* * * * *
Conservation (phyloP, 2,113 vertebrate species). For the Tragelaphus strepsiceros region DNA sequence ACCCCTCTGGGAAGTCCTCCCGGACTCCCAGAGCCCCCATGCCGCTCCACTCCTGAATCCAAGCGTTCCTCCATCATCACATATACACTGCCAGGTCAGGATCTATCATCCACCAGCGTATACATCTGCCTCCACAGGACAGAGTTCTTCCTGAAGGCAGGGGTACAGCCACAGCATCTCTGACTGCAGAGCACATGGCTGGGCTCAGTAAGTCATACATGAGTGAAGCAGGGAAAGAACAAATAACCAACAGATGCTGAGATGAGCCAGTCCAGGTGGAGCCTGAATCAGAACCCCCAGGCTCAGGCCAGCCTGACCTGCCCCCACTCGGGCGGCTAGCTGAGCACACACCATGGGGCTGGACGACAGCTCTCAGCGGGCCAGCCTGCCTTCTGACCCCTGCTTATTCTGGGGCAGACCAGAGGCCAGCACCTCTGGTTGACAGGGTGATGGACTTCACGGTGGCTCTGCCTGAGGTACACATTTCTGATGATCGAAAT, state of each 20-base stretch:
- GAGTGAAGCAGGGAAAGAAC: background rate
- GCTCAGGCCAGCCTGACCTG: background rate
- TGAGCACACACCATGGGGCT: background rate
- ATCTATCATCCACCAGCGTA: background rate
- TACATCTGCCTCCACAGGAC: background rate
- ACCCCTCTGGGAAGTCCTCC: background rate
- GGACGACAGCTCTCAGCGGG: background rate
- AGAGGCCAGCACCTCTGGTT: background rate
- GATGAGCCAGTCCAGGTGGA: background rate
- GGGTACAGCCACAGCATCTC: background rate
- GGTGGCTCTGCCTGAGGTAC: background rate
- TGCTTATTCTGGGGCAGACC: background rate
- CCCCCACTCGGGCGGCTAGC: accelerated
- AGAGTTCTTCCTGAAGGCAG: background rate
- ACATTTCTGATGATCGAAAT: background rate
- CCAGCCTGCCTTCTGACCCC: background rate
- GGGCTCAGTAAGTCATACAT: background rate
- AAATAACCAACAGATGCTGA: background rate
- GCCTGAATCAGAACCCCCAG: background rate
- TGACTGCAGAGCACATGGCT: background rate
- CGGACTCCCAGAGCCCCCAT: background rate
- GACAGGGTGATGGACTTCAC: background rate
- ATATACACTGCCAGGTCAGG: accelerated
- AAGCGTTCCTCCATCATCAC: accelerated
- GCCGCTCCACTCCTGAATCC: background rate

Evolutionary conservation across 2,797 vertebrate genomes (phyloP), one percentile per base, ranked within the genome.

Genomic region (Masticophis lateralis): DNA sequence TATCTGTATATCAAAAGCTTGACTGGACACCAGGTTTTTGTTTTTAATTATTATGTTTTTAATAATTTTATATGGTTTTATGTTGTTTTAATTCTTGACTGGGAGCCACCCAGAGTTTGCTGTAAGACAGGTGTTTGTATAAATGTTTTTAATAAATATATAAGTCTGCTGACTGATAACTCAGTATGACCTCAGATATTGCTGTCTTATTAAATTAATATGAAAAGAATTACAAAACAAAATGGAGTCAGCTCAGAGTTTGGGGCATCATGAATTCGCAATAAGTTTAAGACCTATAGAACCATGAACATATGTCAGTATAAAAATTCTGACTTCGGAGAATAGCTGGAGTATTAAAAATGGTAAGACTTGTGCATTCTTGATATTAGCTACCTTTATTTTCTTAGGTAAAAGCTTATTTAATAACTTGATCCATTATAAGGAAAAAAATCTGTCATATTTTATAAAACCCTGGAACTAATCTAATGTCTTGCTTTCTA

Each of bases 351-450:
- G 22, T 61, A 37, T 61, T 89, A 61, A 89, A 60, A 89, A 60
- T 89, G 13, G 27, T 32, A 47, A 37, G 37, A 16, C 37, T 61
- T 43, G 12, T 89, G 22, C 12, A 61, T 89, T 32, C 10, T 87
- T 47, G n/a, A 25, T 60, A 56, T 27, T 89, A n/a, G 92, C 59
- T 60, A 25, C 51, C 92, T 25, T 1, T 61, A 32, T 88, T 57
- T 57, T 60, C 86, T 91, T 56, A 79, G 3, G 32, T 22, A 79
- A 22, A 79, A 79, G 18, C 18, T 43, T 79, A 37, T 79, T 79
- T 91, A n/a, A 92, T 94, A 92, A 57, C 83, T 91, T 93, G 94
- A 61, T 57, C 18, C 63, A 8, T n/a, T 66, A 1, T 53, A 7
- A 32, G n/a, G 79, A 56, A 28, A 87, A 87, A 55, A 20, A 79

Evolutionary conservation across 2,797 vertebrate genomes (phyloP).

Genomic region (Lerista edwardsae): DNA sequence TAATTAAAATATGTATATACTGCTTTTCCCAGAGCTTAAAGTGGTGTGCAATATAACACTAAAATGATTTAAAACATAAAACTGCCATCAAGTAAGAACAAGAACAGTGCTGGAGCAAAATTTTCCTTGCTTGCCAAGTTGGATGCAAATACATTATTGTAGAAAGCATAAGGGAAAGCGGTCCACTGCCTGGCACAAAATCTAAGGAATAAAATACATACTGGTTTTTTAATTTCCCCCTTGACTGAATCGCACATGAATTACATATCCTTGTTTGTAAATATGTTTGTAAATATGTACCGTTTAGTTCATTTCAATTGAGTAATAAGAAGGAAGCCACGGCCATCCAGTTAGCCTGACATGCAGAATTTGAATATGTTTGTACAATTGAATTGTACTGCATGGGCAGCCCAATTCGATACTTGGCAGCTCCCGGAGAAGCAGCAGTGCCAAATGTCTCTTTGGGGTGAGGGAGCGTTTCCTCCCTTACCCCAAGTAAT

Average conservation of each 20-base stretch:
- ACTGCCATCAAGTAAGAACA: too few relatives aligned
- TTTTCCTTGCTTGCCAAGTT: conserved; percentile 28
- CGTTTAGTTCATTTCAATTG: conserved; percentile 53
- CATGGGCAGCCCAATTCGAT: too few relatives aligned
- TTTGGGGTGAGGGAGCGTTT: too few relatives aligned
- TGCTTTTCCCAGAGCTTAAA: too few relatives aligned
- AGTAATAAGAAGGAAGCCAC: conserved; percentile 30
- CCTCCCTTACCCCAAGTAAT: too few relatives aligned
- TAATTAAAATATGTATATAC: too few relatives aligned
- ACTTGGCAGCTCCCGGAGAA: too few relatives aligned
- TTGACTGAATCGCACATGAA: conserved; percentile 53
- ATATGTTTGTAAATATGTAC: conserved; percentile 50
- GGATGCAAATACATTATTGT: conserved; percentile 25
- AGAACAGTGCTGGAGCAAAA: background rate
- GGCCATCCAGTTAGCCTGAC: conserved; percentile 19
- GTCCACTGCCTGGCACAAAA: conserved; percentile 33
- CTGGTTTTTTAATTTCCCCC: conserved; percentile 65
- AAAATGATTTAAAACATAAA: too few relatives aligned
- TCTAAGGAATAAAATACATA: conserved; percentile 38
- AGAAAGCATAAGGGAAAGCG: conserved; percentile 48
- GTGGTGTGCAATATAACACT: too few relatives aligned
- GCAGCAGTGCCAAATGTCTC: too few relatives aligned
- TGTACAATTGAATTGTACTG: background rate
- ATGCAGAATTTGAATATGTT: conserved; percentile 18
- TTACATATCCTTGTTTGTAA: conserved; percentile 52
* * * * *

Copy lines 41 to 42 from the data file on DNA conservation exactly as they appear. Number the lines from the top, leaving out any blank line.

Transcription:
Genomic region (Lerista edwardsae): DNA sequence TAATTAAAATATGTATATACTGCTTTTCCCAGAGCTTAAAGTGGTGTGCAATATAACACTAAAATGATTTAAAACATAAAACTGCCATCAAGTAAGAACAAGAACAGTGCTGGAGCAAAATTTTCCTTGCTTGCCAAGTTGGATGCAAATACATTATTGTAGAAAGCATAAGGGAAAGCGGTCCACTGCCTGGCACAAAATCTAAGGAATAAAATACATACTGGTTTTTTAATTTCCCCCTTGACTGAATCGCACATGAATTACATATCCTTGTTTGTAAATATGTTTGTAAATATGTACCGTTTAGTTCATTTCAATTGAGTAATAAGAAGGAAGCCACGGCCATCCAGTTAGCCTGACATGCAGAATTTGAATATGTTTGTACAATTGAATTGTACTGCATGGGCAGCCCAATTCGATACTTGGCAGCTCCCGGAGAAGCAGCAGTGCCAAATGTCTCTTTGGGGTGAGGGAGCGTTTCCTCCCTTACCCCAAGTAAT

Average conservation of each 20-base stretch: